Ask the kids where the food they eat comes from. They might start with the grocery store, and work backwards to farms and farmers. Draw them out to help them realize that God ultimately provides everything we eat (not to mention everything else that we want or need!)
Explain that in today’s lesson we will hear the next part of Joseph’s story and how God used him to provide for the nation of Israel. Remind them that there were many people in Joseph’s life who wished to harm him (his brothers, and Potiphar’s wife to name a few) but God never abandoned Joseph. What people planned for evil, God planned for good.
Pray that God would open their hearts to his word today and thank Him for using even the sin in our lives to bring about blessings.
Tell the Story
Ask: Have you ever had something bad happen to you that you didn’t understand?
Sometimes God allows things to happen to us that might seem bad at first, but it turns out that God is using it to bring us closer to him. God is with us even when we suffer, and by His goodness and grace He shows us that he loves us even though we sin against him. In today’s story we are going to hear how God used Joseph to bring his brothers closer to Him. We will see that what people plan for evil, God plans for good.
Last week we heard how Pharaoh asked Joseph to interpret his dreams and Joseph told him that they were warnings about 7 years of abundance followed by a 7-year famine. God had revealed the dream’s interpretations as well as a brilliant plan to help save the nation of Egypt and surrounding countries. Pharaoh had put Joseph in charge of collecting and distributing all the food.
Read: (Genesis 41:56-42:2) “When the famine had spread over the whole country, Joseph opened all the storehouses and sold grain to the Egyptians, for the famine was severe throughout Egypt. And all the world came to Egypt to buy grain from Joseph, because the famine was severe everywhere. When Jacob learned that there was grain in Egypt, he said to his sons, “Why do you just keep looking at each other?” He continued, “I have heard that there is grain in Egypt. Go down there and buy some for us, so that we may live and not die.”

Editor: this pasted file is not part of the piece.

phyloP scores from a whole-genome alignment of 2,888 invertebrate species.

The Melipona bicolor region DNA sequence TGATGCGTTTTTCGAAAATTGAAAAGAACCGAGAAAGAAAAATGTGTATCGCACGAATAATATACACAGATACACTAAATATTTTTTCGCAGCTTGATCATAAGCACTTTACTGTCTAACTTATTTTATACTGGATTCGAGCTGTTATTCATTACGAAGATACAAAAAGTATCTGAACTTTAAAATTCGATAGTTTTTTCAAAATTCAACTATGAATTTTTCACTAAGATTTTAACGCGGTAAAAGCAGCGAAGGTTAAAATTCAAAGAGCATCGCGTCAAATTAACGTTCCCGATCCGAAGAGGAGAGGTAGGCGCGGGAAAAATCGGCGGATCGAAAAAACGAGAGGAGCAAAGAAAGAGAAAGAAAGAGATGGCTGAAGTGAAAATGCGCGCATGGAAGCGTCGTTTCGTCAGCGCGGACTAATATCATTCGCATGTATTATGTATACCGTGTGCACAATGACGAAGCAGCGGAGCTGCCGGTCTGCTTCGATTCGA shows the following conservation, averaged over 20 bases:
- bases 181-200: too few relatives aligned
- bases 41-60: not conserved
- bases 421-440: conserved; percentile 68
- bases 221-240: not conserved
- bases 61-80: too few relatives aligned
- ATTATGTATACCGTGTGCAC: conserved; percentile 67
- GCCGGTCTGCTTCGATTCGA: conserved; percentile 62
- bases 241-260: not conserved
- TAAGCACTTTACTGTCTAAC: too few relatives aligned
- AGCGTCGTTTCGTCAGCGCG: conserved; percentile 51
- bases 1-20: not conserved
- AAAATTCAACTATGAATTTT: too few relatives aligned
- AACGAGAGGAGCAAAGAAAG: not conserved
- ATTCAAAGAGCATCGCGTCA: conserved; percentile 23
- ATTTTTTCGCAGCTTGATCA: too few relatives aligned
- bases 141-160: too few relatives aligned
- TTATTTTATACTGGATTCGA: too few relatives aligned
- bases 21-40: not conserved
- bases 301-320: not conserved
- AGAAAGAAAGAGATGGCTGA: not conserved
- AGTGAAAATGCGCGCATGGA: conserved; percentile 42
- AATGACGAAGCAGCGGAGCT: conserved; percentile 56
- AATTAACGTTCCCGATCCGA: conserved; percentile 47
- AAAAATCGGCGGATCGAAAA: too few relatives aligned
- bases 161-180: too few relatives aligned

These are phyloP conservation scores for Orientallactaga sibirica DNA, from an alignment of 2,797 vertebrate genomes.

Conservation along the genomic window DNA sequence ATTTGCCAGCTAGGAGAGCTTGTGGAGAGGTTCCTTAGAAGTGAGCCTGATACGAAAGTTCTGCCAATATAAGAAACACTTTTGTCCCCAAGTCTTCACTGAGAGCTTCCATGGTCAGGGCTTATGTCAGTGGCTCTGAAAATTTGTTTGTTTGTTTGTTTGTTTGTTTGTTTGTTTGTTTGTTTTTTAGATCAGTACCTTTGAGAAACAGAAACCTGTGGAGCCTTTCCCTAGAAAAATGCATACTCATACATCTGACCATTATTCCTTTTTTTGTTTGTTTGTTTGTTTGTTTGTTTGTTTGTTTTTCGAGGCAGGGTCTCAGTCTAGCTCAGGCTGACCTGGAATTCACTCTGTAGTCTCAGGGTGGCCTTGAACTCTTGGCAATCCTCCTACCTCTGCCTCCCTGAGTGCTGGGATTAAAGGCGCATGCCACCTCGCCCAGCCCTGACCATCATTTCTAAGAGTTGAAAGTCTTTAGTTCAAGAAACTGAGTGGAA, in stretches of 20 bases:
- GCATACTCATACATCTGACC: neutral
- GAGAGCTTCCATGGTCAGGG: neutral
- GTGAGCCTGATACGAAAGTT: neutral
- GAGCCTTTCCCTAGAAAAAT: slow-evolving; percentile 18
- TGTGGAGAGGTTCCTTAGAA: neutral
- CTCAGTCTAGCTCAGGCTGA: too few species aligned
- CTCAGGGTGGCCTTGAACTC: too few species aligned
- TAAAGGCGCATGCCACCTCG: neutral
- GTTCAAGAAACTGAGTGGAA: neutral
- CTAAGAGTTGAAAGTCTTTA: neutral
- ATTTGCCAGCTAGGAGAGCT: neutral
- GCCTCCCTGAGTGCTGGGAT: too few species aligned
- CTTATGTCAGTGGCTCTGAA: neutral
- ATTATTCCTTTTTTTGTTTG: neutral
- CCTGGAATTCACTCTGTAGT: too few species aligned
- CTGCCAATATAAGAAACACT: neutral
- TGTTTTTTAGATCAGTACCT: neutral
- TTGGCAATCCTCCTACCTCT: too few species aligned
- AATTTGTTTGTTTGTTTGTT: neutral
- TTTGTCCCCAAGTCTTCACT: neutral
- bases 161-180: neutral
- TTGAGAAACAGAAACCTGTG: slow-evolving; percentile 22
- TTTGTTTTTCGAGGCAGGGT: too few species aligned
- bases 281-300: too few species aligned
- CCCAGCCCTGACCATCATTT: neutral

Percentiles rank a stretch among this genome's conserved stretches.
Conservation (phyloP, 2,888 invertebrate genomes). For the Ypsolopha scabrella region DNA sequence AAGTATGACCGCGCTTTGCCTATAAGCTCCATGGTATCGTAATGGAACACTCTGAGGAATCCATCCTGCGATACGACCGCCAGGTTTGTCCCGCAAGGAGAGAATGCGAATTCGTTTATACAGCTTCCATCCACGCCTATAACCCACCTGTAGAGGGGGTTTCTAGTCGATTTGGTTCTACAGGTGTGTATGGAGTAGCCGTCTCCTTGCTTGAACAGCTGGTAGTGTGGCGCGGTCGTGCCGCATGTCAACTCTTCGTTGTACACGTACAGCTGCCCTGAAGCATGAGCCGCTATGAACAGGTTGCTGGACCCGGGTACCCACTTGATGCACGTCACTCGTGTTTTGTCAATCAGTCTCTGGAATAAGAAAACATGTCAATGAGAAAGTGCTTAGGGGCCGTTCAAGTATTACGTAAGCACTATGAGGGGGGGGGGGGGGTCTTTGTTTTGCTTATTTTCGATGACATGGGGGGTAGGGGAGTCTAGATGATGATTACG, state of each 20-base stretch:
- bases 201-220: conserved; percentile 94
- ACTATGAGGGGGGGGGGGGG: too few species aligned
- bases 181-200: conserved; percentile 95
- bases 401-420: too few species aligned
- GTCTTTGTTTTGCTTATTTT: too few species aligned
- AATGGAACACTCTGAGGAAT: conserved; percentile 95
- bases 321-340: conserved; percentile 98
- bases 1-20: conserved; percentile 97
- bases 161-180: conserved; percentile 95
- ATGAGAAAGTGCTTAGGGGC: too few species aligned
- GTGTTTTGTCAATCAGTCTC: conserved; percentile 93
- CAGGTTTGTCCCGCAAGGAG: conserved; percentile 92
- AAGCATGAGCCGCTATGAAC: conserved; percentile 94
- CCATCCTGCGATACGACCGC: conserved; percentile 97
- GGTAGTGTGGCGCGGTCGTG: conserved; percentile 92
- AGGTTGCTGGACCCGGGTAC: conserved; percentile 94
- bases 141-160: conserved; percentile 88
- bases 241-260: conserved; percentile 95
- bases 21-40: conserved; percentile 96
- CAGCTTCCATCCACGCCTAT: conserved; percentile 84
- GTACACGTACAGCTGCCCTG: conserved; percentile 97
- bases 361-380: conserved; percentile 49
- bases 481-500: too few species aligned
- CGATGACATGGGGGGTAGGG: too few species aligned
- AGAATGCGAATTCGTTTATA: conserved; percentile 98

Ask: Where did Jacob send his sons? (To Egypt.)
Ask: Does anyone remember how Joseph got to Egypt? (His brothers sold him into slavery there.)
Ask: Do you think the brothers recognized Joseph when they arrived in Egypt? (No!)
The brothers bowed down to Joseph not realizing that he was the brother they had sold into slavery years earlier. They might not have recognized him, but Joseph certainly recognized them!
Ask: How do you think Joseph will react to seeing his brothers?
Read: (Genesis 42: 9-10) “He remembered his dreams about them and said to them, ‘You are spies! You have come to see where our land is unprotected.’ ‘No, my lord,’ they answered. ‘Your servants have come to buy food. We are all the sons of one man. Your servants are honest men, not spies.’”
Ask: Why do you think Joseph accused them of being spies?
God was using Joseph to test the older brothers to see if their hearts had truly been changed and if they were sorry for what they had done to Joseph. Let’s hear what Joseph does next…
Read: (Genesis 42: 15-16)Joseph said to them, ‘As surely as Pharaoh lives, you will not leave this place unless your youngest brother comes here. Send one of your number to get your brother; the rest of you will be kept in prison, to that your words may be tested to see if you are telling the truth. If you are not, then as surely as Pharaoh lives, you are spies!’
Joseph had the 10 brothers put in prison for 3 days. At the end of the 3 days he told them to return to their homeland and bring Benjamin back with them. Meanwhile, Joseph had Simeon (another brother) bound and kept in custody to ensure they would return. The brothers were frightened and believed that this was God punishing them for what they had done to Joseph years earlier.
Ask: Do you think the brothers were sorry for their sin?